• A Worn Path - 698 words
    A Worn Path In the story "A Worn Path" the main character's name is Phoenix which alludes to "the mythical bird that consumed itself in fire after five hundred years and rose renewed from its ashes. This death-birth motif gives a meaningful context for details which seem merely descriptive"(Seidl, p. 53). "Welty's main subject is the intricacies of human relationships, particularly as revealed through her characters' interactions in intimate social encounters. Welty's outlook is hopeful, and love is viewed as a redeeming presence in the midst of isolation and indifference" (One Writers Beginnings). Ms. Welty takes an old woman, Phoenix Jackson, on a seemingly impossible journey using general ...
    Related: a worn path, worn, worn path, main character, everyday life
  • A Worn Path - 698 words
    A Worn Path In the story "A Worn Path" the main character's name is Phoenix which alludes to "the mythical bird that consumed itself in fire after five hundred years and rose renewed from its ashes. This death-birth motif gives a meaningful context for details which seem merely descriptive"(Seidl, p. 53). "Welty's main subject is the intricacies of human relationships, particularly as revealed through her characters' interactions in intimate social encounters. Welty's outlook is hopeful, and love is viewed as a redeeming presence in the midst of isolation and indifference" (One Writers Beginnings). Ms. Welty takes an old woman, Phoenix Jackson, on a seemingly impossible journey using general ...
    Related: a worn path, worn, worn path, human relationships, eudora welty
  • A Worn Path - 698 words
    A Worn Path In the story "A Worn Path" the main character's name is Phoenix which alludes to "the mythical bird that consumed itself in fire after five hundred years and rose renewed from its ashes. This death-birth motif gives a meaningful context for details which seem merely descriptive"(Seidl, p. 53). "Welty's main subject is the intricacies of human relationships, particularly as revealed through her characters' interactions in intimate social encounters. Welty's outlook is hopeful, and love is viewed as a redeeming presence in the midst of isolation and indifference" (One Writers Beginnings). Ms. Welty takes an old woman, Phoenix Jackson, on a seemingly impossible journey using general ...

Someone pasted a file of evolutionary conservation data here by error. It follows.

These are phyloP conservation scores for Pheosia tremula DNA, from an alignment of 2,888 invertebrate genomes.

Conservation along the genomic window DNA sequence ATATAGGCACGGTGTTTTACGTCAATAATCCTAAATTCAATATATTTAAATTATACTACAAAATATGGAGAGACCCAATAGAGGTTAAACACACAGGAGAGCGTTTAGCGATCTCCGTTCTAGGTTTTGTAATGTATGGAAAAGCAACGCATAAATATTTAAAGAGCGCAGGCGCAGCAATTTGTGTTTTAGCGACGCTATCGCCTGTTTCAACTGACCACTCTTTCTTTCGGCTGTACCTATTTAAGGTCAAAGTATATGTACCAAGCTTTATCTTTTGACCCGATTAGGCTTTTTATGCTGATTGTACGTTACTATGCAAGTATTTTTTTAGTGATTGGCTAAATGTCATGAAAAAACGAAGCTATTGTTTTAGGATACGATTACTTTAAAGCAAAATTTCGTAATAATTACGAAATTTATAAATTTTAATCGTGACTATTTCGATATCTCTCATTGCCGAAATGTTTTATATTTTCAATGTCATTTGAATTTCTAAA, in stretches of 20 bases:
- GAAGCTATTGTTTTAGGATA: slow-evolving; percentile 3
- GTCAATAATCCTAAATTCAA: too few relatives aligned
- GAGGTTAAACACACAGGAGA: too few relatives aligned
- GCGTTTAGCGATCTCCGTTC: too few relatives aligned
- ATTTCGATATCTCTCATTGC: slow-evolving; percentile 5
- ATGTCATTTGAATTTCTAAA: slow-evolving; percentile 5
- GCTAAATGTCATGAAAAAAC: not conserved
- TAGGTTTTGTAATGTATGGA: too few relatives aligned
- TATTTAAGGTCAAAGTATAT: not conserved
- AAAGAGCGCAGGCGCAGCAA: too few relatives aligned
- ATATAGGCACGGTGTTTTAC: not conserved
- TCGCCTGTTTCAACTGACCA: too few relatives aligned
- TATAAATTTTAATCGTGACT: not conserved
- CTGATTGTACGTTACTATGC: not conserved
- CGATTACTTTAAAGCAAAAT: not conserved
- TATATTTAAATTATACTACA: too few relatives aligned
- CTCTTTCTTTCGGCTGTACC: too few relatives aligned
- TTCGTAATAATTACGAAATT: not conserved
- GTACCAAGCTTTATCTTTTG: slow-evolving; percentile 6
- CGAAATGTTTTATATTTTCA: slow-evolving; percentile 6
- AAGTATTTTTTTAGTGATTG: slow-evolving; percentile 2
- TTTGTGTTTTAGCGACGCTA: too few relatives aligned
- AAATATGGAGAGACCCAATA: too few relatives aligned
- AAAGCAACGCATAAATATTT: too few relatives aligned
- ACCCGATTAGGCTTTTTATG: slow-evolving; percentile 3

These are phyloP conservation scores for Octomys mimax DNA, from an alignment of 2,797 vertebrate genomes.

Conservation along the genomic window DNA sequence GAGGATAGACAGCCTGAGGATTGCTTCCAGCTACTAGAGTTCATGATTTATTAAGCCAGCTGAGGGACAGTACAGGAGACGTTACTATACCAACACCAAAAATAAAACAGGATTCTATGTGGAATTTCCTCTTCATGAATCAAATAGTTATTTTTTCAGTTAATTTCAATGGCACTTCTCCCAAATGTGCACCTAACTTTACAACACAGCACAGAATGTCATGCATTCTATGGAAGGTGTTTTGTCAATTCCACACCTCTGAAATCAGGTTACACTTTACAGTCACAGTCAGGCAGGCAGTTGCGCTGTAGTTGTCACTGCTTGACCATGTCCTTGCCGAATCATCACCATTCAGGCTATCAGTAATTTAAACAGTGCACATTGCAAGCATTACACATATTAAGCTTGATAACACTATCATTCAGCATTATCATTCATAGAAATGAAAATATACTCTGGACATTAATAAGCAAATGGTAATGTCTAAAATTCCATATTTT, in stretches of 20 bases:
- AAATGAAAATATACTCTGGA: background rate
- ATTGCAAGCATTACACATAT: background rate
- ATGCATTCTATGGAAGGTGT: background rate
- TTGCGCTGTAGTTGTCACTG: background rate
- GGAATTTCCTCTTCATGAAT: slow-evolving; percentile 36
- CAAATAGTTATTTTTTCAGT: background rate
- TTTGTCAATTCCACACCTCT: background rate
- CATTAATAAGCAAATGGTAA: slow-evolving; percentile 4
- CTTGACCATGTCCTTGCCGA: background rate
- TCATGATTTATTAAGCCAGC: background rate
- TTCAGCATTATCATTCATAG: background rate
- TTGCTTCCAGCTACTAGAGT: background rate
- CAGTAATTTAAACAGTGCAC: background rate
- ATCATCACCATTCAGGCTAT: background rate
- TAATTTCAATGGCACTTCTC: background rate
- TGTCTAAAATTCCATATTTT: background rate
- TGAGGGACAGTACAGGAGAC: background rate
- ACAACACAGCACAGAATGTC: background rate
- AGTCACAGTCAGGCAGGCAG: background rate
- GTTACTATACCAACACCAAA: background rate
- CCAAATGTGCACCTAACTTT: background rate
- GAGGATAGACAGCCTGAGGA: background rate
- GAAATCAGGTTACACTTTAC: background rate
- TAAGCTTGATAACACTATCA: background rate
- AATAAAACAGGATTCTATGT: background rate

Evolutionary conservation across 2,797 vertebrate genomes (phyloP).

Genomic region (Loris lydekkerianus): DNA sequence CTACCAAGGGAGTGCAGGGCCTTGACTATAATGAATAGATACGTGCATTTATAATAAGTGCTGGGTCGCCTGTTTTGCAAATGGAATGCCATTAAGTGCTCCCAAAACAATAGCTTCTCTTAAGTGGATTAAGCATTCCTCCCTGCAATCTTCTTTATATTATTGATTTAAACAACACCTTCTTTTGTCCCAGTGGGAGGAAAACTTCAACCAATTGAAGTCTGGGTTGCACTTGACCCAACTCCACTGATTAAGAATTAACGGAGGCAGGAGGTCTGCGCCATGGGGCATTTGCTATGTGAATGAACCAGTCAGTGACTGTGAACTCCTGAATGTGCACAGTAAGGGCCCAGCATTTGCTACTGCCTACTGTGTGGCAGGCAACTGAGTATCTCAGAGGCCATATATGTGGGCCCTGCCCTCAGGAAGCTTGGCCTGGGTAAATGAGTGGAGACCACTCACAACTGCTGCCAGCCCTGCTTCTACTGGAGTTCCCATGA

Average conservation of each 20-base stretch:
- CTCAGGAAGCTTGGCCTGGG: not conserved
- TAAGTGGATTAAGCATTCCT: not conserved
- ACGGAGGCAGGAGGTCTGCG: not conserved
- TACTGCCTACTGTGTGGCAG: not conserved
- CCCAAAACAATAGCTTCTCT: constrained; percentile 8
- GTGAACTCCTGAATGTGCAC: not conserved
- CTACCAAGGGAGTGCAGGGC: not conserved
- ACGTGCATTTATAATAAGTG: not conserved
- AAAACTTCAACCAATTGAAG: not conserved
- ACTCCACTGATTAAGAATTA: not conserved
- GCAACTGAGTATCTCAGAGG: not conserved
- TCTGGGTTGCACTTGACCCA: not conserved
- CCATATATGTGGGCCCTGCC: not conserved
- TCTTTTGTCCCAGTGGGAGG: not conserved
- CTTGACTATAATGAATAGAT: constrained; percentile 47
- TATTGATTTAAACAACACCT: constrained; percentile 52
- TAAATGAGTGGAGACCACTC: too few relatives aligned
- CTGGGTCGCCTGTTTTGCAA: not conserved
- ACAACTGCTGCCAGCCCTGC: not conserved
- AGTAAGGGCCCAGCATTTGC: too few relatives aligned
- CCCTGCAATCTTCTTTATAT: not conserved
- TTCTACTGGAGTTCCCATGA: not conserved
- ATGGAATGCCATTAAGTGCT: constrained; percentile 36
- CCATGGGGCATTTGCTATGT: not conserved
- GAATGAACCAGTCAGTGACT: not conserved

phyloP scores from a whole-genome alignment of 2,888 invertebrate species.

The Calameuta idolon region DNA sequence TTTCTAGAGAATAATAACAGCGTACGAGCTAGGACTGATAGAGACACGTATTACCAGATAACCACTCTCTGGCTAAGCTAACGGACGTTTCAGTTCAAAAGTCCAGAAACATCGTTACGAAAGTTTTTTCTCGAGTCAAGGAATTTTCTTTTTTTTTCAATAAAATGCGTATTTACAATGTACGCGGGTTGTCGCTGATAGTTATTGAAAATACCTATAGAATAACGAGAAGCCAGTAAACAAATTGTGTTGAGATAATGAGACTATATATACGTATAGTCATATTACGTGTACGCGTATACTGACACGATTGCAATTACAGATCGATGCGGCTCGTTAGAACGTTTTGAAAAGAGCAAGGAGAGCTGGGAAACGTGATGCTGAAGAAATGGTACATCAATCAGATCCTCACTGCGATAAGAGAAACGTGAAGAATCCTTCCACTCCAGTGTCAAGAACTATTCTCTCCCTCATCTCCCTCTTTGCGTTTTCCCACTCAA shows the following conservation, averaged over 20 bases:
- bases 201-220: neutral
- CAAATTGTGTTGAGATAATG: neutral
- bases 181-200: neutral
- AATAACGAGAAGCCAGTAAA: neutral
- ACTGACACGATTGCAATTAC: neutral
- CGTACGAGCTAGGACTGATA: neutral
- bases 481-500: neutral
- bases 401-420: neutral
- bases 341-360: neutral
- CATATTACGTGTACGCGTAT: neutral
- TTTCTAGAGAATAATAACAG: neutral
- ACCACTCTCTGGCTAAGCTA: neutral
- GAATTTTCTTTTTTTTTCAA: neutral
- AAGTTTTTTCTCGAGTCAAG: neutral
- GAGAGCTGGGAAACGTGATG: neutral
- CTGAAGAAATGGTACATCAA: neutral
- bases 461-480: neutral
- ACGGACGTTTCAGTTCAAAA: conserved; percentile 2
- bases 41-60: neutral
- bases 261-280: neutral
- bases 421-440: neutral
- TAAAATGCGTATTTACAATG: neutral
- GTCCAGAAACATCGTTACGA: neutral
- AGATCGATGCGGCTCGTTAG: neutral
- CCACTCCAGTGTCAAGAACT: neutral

Related: a worn path, worn, worn path, main character, sylvan barnet
  • Add And Learning Strategies - 1,641 words
    Add And Learning Strategies Attention can be defined as the process of selecting certain environmental inputs needed for cognitive processing. Information that we are capable of sensing stays with us in the sensory register for a very brief period of time. From this point the information is cognitively processed. The role of attention can be found in the moving of this information from the sensory register into the working memory. Normal attention span seems to develop in three stages. First, the childs attention is said to be overly exclusive. This is a term used by psychologists to describe attention that is focused on a single object for a long period of time while tuning out all other st ...
    Related: classroom learning, learning environment, learning experience, learning strategies, family history
  • Aerobics - 355 words
    Aerobics Aerobics is one of the elements of physical activities. In any physical activity you must begin with a warm-up routine and end in a cool-down routine. This is a good way to avoid injuries. A warm-up helps your body prepare itself for exercise and reduces the chance of injury. The warm-up should be a combination of rhythmic exercise that begins to raise the heart rate and raise muscle temperature, and static stretching through a full range of motion. The rhythmic exercise may be a slower version of the aerobic activity to come. For example, you might want to walk before you jog, or do some aerobic dance movements before an aerobic class. The stretches in the warm-up should be non-bal ...
    Related: aerobics, health care, injury prevention, physical activity, incorporate
  • Alices Adventures In Wonderland - 1,690 words